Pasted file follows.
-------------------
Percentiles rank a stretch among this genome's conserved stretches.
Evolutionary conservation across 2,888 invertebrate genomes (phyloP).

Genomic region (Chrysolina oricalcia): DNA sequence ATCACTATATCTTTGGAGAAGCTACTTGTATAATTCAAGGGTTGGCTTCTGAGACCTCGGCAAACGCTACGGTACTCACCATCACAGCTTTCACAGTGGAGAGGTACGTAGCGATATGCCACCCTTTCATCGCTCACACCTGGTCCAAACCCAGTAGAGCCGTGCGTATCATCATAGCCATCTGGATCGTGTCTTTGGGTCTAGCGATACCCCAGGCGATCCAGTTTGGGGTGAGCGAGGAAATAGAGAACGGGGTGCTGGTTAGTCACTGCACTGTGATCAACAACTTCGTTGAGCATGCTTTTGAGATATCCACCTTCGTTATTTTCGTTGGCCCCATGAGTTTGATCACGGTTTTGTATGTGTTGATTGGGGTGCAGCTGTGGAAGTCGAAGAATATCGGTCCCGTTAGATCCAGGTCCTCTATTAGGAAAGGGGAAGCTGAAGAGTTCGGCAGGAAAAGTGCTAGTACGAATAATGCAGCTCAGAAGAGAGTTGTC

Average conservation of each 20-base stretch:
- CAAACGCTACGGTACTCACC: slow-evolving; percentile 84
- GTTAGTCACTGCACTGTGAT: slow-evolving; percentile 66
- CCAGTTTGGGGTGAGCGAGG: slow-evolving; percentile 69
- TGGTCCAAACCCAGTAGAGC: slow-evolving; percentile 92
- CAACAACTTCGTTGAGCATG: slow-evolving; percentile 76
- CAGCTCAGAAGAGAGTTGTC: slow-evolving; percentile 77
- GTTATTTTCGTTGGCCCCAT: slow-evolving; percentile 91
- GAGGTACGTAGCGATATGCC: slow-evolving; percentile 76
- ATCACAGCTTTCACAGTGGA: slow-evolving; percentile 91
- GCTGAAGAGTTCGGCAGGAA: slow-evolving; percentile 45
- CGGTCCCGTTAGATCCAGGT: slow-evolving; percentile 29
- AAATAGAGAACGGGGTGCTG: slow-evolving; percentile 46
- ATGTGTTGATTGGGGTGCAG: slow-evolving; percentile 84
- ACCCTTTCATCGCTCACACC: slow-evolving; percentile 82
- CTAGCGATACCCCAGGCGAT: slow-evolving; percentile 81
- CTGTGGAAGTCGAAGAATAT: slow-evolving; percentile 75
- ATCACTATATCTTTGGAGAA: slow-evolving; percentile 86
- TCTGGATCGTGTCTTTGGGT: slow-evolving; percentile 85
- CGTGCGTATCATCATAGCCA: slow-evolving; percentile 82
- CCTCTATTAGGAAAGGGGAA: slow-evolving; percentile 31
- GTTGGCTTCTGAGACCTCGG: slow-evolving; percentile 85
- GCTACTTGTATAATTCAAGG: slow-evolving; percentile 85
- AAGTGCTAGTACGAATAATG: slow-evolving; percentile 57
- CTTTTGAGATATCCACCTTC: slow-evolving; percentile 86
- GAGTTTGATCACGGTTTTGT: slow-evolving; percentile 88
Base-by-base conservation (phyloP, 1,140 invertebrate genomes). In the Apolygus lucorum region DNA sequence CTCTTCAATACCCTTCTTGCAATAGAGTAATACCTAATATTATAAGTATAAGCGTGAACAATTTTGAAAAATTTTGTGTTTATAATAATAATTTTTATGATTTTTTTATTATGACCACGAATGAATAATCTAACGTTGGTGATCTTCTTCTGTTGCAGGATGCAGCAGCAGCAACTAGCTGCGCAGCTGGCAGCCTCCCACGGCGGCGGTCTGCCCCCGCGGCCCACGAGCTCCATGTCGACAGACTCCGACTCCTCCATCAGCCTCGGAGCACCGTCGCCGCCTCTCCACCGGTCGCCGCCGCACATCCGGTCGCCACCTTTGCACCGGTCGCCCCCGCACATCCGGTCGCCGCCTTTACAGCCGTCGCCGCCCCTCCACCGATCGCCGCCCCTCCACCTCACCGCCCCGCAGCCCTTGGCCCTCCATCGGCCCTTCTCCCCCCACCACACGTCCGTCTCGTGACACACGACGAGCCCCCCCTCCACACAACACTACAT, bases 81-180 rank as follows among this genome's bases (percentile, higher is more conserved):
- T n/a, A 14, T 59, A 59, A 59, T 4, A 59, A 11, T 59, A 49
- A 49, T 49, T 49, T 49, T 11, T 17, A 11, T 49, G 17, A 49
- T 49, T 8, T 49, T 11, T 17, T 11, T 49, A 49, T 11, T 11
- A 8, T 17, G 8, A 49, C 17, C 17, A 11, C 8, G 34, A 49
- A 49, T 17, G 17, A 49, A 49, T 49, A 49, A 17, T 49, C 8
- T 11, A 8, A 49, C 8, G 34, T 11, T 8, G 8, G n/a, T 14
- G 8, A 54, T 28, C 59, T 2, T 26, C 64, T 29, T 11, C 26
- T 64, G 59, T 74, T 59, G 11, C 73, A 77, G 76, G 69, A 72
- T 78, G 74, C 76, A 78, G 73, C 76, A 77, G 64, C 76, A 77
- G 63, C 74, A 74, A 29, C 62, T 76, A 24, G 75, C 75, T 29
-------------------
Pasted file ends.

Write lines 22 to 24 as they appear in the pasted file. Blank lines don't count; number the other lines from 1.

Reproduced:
- TCTGGATCGTGTCTTTGGGT: slow-evolving; percentile 85
- CGTGCGTATCATCATAGCCA: slow-evolving; percentile 82
- CCTCTATTAGGAAAGGGGAA: slow-evolving; percentile 31